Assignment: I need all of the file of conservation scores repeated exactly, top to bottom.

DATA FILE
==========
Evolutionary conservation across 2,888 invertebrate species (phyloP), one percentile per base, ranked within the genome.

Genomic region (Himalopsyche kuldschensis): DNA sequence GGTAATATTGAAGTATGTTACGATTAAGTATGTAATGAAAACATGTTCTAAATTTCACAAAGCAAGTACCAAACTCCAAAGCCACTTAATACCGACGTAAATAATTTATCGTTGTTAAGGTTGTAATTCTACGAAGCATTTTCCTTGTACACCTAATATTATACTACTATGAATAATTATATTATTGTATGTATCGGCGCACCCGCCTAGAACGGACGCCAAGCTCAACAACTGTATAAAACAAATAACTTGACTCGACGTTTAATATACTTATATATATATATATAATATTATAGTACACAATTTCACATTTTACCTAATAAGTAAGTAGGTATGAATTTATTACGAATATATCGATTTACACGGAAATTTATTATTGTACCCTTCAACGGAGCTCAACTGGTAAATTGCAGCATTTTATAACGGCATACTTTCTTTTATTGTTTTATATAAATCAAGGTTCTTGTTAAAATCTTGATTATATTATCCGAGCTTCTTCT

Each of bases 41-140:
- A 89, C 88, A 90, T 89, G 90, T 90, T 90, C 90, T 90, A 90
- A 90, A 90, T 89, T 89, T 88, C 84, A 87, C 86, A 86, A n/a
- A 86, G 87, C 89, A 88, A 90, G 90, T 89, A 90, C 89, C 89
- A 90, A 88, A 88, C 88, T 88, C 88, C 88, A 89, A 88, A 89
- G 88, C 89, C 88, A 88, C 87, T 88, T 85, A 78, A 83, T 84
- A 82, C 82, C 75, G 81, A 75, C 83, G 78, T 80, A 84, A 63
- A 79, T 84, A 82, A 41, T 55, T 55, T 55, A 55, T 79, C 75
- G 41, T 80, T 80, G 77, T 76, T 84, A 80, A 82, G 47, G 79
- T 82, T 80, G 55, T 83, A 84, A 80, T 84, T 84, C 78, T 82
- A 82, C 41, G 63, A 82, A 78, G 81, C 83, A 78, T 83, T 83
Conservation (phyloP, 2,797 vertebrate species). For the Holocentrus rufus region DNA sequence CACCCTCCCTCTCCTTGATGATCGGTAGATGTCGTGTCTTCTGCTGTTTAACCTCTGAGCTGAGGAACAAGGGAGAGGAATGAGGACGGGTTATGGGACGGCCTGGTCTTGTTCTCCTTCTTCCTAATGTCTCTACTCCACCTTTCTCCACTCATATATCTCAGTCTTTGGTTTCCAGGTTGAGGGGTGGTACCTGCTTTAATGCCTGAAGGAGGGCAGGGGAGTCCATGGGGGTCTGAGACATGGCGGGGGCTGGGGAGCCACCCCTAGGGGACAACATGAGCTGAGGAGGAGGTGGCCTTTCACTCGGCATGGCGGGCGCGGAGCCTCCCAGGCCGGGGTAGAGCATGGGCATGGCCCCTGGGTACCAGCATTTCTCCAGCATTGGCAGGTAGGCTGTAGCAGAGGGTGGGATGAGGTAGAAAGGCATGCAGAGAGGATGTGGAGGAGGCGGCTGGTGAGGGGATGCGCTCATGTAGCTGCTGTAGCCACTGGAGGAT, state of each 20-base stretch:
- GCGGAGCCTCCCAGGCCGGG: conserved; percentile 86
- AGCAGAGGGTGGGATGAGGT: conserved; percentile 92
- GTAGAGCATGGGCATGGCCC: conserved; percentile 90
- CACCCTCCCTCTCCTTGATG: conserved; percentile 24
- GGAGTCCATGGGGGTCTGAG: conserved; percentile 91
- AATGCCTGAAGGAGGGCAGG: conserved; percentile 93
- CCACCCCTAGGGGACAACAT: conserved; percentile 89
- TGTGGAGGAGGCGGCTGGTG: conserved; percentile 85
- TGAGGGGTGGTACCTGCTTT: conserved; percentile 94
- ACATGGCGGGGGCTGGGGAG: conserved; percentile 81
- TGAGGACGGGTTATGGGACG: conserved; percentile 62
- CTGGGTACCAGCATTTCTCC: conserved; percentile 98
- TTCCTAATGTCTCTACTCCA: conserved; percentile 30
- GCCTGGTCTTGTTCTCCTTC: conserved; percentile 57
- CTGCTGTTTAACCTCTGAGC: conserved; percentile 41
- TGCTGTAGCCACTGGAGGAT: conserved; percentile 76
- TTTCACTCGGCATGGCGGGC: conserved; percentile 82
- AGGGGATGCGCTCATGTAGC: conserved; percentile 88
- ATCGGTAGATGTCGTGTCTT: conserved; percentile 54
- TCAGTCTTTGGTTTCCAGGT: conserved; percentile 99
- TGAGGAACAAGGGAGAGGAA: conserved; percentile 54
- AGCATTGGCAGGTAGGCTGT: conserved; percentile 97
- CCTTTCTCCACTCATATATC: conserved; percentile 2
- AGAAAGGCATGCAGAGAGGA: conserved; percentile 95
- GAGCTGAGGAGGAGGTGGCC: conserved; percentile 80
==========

Evolutionary conservation across 2,888 invertebrate species (phyloP), one percentile per base, ranked within the genome.

Genomic region (Himalopsyche kuldschensis): DNA sequence GGTAATATTGAAGTATGTTACGATTAAGTATGTAATGAAAACATGTTCTAAATTTCACAAAGCAAGTACCAAACTCCAAAGCCACTTAATACCGACGTAAATAATTTATCGTTGTTAAGGTTGTAATTCTACGAAGCATTTTCCTTGTACACCTAATATTATACTACTATGAATAATTATATTATTGTATGTATCGGCGCACCCGCCTAGAACGGACGCCAAGCTCAACAACTGTATAAAACAAATAACTTGACTCGACGTTTAATATACTTATATATATATATATAATATTATAGTACACAATTTCACATTTTACCTAATAAGTAAGTAGGTATGAATTTATTACGAATATATCGATTTACACGGAAATTTATTATTGTACCCTTCAACGGAGCTCAACTGGTAAATTGCAGCATTTTATAACGGCATACTTTCTTTTATTGTTTTATATAAATCAAGGTTCTTGTTAAAATCTTGATTATATTATCCGAGCTTCTTCT

Each of bases 41-140:
- A 89, C 88, A 90, T 89, G 90, T 90, T 90, C 90, T 90, A 90
- A 90, A 90, T 89, T 89, T 88, C 84, A 87, C 86, A 86, A n/a
- A 86, G 87, C 89, A 88, A 90, G 90, T 89, A 90, C 89, C 89
- A 90, A 88, A 88, C 88, T 88, C 88, C 88, A 89, A 88, A 89
- G 88, C 89, C 88, A 88, C 87, T 88, T 85, A 78, A 83, T 84
- A 82, C 82, C 75, G 81, A 75, C 83, G 78, T 80, A 84, A 63
- A 79, T 84, A 82, A 41, T 55, T 55, T 55, A 55, T 79, C 75
- G 41, T 80, T 80, G 77, T 76, T 84, A 80, A 82, G 47, G 79
- T 82, T 80, G 55, T 83, A 84, A 80, T 84, T 84, C 78, T 82
- A 82, C 41, G 63, A 82, A 78, G 81, C 83, A 78, T 83, T 83
Conservation (phyloP, 2,797 vertebrate species). For the Holocentrus rufus region DNA sequence CACCCTCCCTCTCCTTGATGATCGGTAGATGTCGTGTCTTCTGCTGTTTAACCTCTGAGCTGAGGAACAAGGGAGAGGAATGAGGACGGGTTATGGGACGGCCTGGTCTTGTTCTCCTTCTTCCTAATGTCTCTACTCCACCTTTCTCCACTCATATATCTCAGTCTTTGGTTTCCAGGTTGAGGGGTGGTACCTGCTTTAATGCCTGAAGGAGGGCAGGGGAGTCCATGGGGGTCTGAGACATGGCGGGGGCTGGGGAGCCACCCCTAGGGGACAACATGAGCTGAGGAGGAGGTGGCCTTTCACTCGGCATGGCGGGCGCGGAGCCTCCCAGGCCGGGGTAGAGCATGGGCATGGCCCCTGGGTACCAGCATTTCTCCAGCATTGGCAGGTAGGCTGTAGCAGAGGGTGGGATGAGGTAGAAAGGCATGCAGAGAGGATGTGGAGGAGGCGGCTGGTGAGGGGATGCGCTCATGTAGCTGCTGTAGCCACTGGAGGAT, state of each 20-base stretch:
- GCGGAGCCTCCCAGGCCGGG: conserved; percentile 86
- AGCAGAGGGTGGGATGAGGT: conserved; percentile 92
- GTAGAGCATGGGCATGGCCC: conserved; percentile 90
- CACCCTCCCTCTCCTTGATG: conserved; percentile 24
- GGAGTCCATGGGGGTCTGAG: conserved; percentile 91
- AATGCCTGAAGGAGGGCAGG: conserved; percentile 93
- CCACCCCTAGGGGACAACAT: conserved; percentile 89
- TGTGGAGGAGGCGGCTGGTG: conserved; percentile 85
- TGAGGGGTGGTACCTGCTTT: conserved; percentile 94
- ACATGGCGGGGGCTGGGGAG: conserved; percentile 81
- TGAGGACGGGTTATGGGACG: conserved; percentile 62
- CTGGGTACCAGCATTTCTCC: conserved; percentile 98
- TTCCTAATGTCTCTACTCCA: conserved; percentile 30
- GCCTGGTCTTGTTCTCCTTC: conserved; percentile 57
- CTGCTGTTTAACCTCTGAGC: conserved; percentile 41
- TGCTGTAGCCACTGGAGGAT: conserved; percentile 76
- TTTCACTCGGCATGGCGGGC: conserved; percentile 82
- AGGGGATGCGCTCATGTAGC: conserved; percentile 88
- ATCGGTAGATGTCGTGTCTT: conserved; percentile 54
- TCAGTCTTTGGTTTCCAGGT: conserved; percentile 99
- TGAGGAACAAGGGAGAGGAA: conserved; percentile 54
- AGCATTGGCAGGTAGGCTGT: conserved; percentile 97
- CCTTTCTCCACTCATATATC: conserved; percentile 2
- AGAAAGGCATGCAGAGAGGA: conserved; percentile 95
- GAGCTGAGGAGGAGGTGGCC: conserved; percentile 80